Western firms' China policy under fire

In their quest for profits, Western companies are selling press muzzling equipment to China, censoring their search engines or blog tools and even passing on information that may help reveal the identity of journalists critical of Beijing, media freedom groups say.

    Critics say investors in China are putting profits ahead of principle

    Equipment by French group Thales is used to jam foreign radio
    broadcasts while US firm Cisco's technology-savvy machinery censors internet messages and helps Beijing track down Chinese cyber dissidents, according to g

    roups meeting at a forum on China's Media Meltdown in Washington.

    American search engine giant Yahoo! agreed recently under court order to provide information that the Chinese authorities then used to track down and jail a journalist critical of the administration, the groups said.

    "We are very concerned by Western companies collaborating with China" in restricting media freedom, said Lucie Morillon, the head of media watchdog Reporters Without Borders' Washington office.

    "China is actually one of a few countries able to expand online
    activities and at the same time censor all the content that
    criticise government," she said, citing aggressive marketing by
    Western companies aiming to capture the 100 million-strong Chinese internet market.

    Business practices

    Morillon said Reporters Without Borders was seeking agreement with about 20 American and European investment firms to "monitor business practices implemented in China and other repressive countries by internet sector companies".

    While Western governments are increasingly critical of media and other curbs to freedom in China, their companies have been accused of looking the other way as they attempt to penetrate the lucrative market of the world's most populous nation.

    New leaders have allowed more
    coverage of common problems

    US lawmaker Thaddeus McCotter told the forum that it would be sad if freedom-loving Western nations were accused by the Chinese as having helped their government "spy upon them and imprison them and keep them from having a free media.

    "At what point does the West - not just the US - have to (do) our duty to stand as one with our fellow human beings to be free, at what point do we realise that profits are not an acceptable replacement for principles," asked McCotter, a Republican member of the House of Representatives.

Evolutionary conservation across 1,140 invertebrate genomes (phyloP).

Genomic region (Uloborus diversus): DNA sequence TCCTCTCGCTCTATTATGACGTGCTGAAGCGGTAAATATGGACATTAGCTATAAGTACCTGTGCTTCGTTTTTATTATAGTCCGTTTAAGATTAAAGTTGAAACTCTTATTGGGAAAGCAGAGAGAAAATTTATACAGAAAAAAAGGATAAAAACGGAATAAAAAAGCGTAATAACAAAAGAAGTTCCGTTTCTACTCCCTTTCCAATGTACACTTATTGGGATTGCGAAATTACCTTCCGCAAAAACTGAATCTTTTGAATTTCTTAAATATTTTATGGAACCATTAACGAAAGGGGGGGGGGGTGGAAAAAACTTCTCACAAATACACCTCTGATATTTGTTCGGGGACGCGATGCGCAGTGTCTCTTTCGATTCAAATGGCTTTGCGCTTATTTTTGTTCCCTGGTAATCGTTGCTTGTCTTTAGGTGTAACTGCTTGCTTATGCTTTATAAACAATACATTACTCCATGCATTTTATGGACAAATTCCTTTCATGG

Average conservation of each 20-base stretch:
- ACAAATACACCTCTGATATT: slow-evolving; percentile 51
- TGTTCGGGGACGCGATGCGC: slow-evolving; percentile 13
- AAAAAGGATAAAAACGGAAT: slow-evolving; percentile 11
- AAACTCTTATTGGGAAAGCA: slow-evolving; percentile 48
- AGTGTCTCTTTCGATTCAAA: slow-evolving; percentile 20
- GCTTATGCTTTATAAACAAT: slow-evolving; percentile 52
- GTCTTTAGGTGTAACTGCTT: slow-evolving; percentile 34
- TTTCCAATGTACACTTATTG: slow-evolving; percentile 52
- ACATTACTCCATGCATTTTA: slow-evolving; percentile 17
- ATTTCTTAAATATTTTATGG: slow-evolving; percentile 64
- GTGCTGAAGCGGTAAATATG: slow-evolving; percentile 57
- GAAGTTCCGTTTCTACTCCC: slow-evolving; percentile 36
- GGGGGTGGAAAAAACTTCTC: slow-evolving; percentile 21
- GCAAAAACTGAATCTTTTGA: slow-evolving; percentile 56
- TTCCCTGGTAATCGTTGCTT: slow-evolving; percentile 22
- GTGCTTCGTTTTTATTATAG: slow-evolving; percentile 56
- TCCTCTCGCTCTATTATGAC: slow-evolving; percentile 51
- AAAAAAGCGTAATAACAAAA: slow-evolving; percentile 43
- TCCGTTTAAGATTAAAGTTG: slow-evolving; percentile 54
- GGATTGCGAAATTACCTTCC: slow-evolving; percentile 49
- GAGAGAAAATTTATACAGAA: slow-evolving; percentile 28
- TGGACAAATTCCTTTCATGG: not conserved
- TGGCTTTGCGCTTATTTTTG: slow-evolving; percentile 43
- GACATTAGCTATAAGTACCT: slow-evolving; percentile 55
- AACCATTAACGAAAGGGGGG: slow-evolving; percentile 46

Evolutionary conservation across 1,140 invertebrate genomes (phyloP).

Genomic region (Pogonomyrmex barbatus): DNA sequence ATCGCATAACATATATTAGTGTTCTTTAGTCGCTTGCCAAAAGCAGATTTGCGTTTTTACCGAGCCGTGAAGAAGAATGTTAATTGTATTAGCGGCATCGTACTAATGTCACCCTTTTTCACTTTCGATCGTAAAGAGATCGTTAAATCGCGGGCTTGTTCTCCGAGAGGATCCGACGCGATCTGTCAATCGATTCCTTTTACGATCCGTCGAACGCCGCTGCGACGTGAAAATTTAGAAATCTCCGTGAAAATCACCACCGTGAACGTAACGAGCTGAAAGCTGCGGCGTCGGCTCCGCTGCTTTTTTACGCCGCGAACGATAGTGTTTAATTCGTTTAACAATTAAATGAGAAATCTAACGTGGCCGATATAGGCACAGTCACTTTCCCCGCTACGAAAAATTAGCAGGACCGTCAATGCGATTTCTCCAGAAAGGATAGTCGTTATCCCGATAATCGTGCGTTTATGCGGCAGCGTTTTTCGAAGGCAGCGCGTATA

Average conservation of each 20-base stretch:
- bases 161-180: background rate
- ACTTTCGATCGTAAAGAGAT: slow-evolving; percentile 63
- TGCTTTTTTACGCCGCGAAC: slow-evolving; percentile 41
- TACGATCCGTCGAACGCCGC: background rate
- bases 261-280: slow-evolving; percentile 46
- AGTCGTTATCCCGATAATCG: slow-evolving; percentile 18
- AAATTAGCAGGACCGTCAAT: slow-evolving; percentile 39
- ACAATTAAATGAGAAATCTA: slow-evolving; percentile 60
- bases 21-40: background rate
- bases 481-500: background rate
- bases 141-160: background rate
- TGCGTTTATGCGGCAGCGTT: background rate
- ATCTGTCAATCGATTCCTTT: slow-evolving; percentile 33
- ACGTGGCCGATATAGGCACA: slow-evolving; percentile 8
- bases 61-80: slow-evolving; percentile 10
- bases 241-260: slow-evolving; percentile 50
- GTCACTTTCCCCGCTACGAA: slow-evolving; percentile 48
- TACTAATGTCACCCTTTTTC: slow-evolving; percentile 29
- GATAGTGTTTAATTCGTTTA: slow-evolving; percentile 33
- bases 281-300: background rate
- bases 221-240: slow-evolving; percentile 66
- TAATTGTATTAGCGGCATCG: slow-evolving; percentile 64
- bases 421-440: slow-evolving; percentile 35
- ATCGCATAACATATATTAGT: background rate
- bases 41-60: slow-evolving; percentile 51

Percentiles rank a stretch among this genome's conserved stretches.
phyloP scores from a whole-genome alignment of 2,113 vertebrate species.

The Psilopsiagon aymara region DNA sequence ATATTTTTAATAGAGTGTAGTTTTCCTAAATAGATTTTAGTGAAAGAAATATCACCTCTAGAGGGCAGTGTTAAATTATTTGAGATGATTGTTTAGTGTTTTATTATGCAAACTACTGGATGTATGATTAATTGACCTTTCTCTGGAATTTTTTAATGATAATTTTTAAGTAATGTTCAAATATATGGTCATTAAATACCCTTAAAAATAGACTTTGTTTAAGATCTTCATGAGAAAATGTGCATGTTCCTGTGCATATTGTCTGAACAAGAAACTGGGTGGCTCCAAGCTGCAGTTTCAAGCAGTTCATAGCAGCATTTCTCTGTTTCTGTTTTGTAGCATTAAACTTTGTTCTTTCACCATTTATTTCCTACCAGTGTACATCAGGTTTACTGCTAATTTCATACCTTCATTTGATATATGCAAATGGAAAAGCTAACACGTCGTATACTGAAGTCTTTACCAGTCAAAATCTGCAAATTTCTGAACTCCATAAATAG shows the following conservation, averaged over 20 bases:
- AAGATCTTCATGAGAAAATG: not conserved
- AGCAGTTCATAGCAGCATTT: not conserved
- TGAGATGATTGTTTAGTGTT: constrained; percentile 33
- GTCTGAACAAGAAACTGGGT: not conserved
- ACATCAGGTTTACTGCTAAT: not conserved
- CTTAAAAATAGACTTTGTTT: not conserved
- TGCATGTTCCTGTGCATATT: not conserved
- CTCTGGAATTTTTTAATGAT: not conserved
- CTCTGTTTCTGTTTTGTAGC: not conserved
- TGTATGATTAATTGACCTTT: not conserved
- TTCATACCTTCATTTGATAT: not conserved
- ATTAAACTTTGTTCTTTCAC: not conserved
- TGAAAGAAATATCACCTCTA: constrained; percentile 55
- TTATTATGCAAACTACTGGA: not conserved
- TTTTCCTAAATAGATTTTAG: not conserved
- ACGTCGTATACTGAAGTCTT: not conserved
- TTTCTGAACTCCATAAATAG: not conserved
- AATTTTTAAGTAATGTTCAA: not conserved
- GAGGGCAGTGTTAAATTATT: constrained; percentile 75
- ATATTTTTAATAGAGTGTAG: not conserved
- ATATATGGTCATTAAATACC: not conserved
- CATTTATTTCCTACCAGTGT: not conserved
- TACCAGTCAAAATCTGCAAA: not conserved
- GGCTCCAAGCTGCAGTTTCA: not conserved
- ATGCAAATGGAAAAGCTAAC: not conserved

Dan Southerland, the vice-president and executive editor of Radio Free Asia which runs over nine different broadcast services across the region, said equipment provided by Thales allowed China to jam its broadcasts.

    "They are blocking our internet site and also jamming our transmitter signals. It is a big struggle over the air waves daily," he said.

    Dedicated listeners

    "We broadcast on numerous frequencies so that people might find one that is getting through. We do have very dedicated listeners who have to work at it to get us," Southerland said.

    But he said that under President Hu Jintao, the government had allowed more coverage of problems affecting ordinary citizens' daily lives, such as natural disaster death tolls, robberies, traffic accidents and health problems.

    China arrested a journalist using
    information provided by Yahoo!

    The "taboo list" includes debate on power struggles within the top leadership, high-level corruption and unrest among farmers and workers, he said.

    Shao Zheng, a Chinese embassy official who attended the forum, said it was unfair to compare media freedom in China, where about 400 to 500 foreign correspondents were based, with that in Western societies.

    For example, he said, the Chinese spokesperson for the Foreign Ministry gave two press conferences every week compared to 1983, "when we had only one press conference every month and without any questions and answers".

    "The press freedom in China may not be so perfect but we are improving from day to day. And looking at other countries, we are trying to learn more and we are confident that in the future we can do a better job," he told AFP.

    More development

    Zheng said: "China is a developing country and its economic development will be accompanied by more social and more other development."

    But John Tkacik, a former US State Department official who spent a decade working in China, disputed Shao's contention. Since the bloody Tiananmen Square crackdown in 1989, economic reforms seemed to have increased "exponentially" but not democractic freedom, he said.

    "The linkage between economic freedom and democratic reforms doesn't exist in China," he said.

    "The news media in China will be the last sector that will be reformed," said Arnold Zeitlin, an American visiting professor with the school of journalism and communication at Guangdong University of Foreign Studies.

    SOURCE: AFP


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